High-Falutin', or "The English Patient" level:
As the austere and pluvious mountain ranges of the
western and southern shores drop precipitously into
the peat bogs, the crannogs, the limestone lowlands
and verdant pastures irrigated by the skimble-skamble
meanderings of the River Shannon, the wanderer in this
land must needs be struck by the overriding zeitgeist,
if you will, of Ireland: dichotomy. Nigh-paradoxical
in every facet - from the countryside, both
inhospitable and fertile; to the politics of north and
south, colony and nation; to the religions of St.
Patrick and the Orangemen - Ireland is a study in
contrasts. The literary history of this most
north-westerly of European nations is rich, indeed,
boasting the Nobel Laureate George Bernard Shaw, his
successor William Butler Yeats, and the
self-contradictory Oscar Wilde, the comedic playwright
with a tragic life; yet Ireland was also the
wellspring of that seminal fountainhead of pulp
fiction, Bram Stoker. As narrated in Thomas Cahill's
historical study, "How the Irish Saved Civilization,"
the Irish monks spiritually descended from St. Patrick
became the storehouse of the knowledge and the poetry
of Greco-Roman civilization before the dawn of the
Middle Ages, thus preserving the roots of all Western
culture; and yet the Celtic spirit of druidism and
pagan worship is nowhere stronger than in Eirinn.
>From the capital city of Dublin, whose Taoiseach, or
Prime Minister, Bertie Ahern, served as president of
the European Union, to Belfast in the north, land of
the Irish Republican Army and the last bastion
(welcome or no) of the British Empire, Ireland's two
sides, the smoke and the mirrors of this enchanted
isle, show the shining divinity of progress and hope,
as well as the underlying profanity of melancholy, of
endless strife. Perhaps the best - nay, the only -
way to summarize Ireland is in the eternal words of
Mr. Shaw: "Some see things as they are, and ask why.
Others dream things that never were and ask why not."
Ireland is home to both.
Mid-Falutin', or "Gladiator" level:
Top o' the mornin' to ye, and welcome to the Emerald
Isle! This wonderful country, home to nearly
4,000,000 people, combines the charm of Pierce Brosnan
with the stoic strength of Liam Neeson, and the rugged
good looks of both. Rolling green hills along the
coastlines give way to lowlands that boast some of the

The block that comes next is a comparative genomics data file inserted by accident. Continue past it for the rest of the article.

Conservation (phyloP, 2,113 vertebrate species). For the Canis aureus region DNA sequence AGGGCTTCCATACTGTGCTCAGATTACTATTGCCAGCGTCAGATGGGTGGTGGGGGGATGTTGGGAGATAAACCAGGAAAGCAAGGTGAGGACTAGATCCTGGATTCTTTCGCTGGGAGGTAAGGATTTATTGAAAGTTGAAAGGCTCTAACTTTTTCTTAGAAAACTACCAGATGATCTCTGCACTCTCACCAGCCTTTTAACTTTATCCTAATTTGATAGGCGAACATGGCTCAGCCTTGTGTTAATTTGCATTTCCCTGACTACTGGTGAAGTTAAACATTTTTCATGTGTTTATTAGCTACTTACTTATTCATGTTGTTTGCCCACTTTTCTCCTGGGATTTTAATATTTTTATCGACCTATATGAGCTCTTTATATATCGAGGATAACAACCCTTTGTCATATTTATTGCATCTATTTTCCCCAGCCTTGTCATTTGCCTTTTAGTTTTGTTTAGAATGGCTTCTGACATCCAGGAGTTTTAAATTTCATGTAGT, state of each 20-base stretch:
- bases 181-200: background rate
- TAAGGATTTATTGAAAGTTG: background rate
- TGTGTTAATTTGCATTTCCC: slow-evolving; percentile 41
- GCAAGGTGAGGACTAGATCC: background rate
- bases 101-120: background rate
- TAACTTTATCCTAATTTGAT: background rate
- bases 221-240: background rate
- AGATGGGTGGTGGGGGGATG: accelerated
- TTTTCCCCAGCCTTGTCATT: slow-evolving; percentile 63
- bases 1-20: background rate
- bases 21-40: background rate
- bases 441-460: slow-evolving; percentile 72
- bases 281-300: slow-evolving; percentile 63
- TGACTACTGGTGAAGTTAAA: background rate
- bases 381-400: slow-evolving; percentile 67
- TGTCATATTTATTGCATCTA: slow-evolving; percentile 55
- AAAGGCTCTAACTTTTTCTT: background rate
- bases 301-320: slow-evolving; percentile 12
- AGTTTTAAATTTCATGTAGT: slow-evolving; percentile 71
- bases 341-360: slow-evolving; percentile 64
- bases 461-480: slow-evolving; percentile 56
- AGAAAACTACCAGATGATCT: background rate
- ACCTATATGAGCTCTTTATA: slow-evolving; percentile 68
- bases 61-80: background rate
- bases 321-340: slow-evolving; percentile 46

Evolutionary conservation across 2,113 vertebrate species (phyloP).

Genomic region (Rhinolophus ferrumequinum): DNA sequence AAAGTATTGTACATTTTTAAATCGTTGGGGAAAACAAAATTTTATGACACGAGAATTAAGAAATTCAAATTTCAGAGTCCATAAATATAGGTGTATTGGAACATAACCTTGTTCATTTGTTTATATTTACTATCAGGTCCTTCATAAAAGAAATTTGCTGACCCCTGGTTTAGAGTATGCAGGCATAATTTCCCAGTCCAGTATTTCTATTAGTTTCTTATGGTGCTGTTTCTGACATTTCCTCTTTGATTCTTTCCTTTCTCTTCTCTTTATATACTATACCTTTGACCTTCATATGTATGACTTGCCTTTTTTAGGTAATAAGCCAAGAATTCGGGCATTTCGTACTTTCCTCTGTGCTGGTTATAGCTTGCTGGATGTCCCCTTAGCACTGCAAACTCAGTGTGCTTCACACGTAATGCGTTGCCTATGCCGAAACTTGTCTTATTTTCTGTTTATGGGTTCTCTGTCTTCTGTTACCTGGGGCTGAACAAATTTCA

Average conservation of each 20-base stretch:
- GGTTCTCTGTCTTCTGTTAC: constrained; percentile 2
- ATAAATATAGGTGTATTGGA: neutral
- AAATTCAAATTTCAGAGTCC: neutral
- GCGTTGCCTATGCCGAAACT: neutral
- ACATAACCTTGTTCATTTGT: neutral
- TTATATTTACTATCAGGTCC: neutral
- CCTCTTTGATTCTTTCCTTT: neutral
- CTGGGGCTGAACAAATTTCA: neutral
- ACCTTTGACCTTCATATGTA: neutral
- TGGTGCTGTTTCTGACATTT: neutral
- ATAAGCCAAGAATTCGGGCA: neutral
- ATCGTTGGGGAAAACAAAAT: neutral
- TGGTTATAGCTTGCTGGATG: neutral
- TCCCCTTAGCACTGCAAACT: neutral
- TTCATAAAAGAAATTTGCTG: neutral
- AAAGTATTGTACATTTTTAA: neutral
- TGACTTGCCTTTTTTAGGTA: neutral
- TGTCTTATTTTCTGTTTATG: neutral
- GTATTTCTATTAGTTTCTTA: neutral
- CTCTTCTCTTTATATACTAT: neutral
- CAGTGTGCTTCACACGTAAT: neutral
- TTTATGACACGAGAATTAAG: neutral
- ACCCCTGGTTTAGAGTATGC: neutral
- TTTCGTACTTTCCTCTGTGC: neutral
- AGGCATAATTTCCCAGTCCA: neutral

most fertile agricultural land in Europe, though the
importance of farming and animal husbandry in the
Irish economy has been declining. Ireland is becoming
a nation of city-dwellers, with more than one-quarter
of the nation's population residing in the greater
Dublin area; along with this modernization and
centralization has come progress, as Ireland's economy
has become one of the fastest growing in the world.
The country, a leading member of the European Union,
has become a technological wonderland, home to the
European headquarters of such modern-day computer
giants as Microsoft and Dell. Ireland is now the
second-leading exporter of computer software, behind
only the U.S. The true beauty of Ireland, however,
lies in its land and its culture. Pieces of that
culture, and the influence it has had on the world,
can be seen in Guinness beer, one of the world's most
popular potables, and in the stunning success of
Riverdance, the Broadway sensation based on
traditional Irish dancing. Ireland's rich musical
culture has led to the success of such notable bands
as U2 and the Cranberries, as well as the more
traditional sounds of such artists as Sinead O'Connor
and the Pogues. Sadly, the history of Ireland has
also made the IRA a household name, owing to 800 years
of struggle against English rule and civil and
religious strife; but one can only hope that, as St.
Patrick drove the snakes from Ireland's shores, the
progress that Ireland continues to make will drive out
the cruelty and bloodshed, and leave this jewel of
Europe as a shining glory for us all to admire. Erin
Low-Falutin', or "Dude, Where's My Car?" level:
Ireland ROCKS! Any place that has a whole holiday
dedicated to gettin' wasted and pinching people that
don't remember to wear green has got to be a kick-butt
country. And leprechauns are cool, though I like the
Lucky Charms kind better than that psycho midget from
the movie. I've never been to Ireland myself, but I
have been to Boston, and that town is, what, like half
Irish at least, you know what I'm sayin'? Without
Ireland, there'd be no Boston Celtics, no Fighting
Irish of Notre Dame, and no House of Pain - Everlast
is alright, but you can't beat "Jump Around." Ireland
is also where potatoes come from, I think, and
probably McDonald's - that's an Irish name, right?
With the "Mc" thing? Anyways, Ireland's just cool,
though you probably wouldn't want to go to Belfast,
and does anybody get that whole kissing the Blarney
Stone thing? Oh, and if you're looking to get drunk
on St. Patty's day, go to one of those Irish pubs they
have everywhere, but don't get O'Doul's. You can
drink that all day and still be sober, which is weird
since most Irish beer will totally knock you on your
shillelagh. Ireland! WOO!
Finally, an Irish blessing, and a curse.
The blessing: "May you live as long as you want, and
never want as long as you live."
The curse: "May the curse of Mary Malone and her nine
blind illegitimate children chase you so far over the
hills of Damnation that the Lord himself can't find
you with a telescope."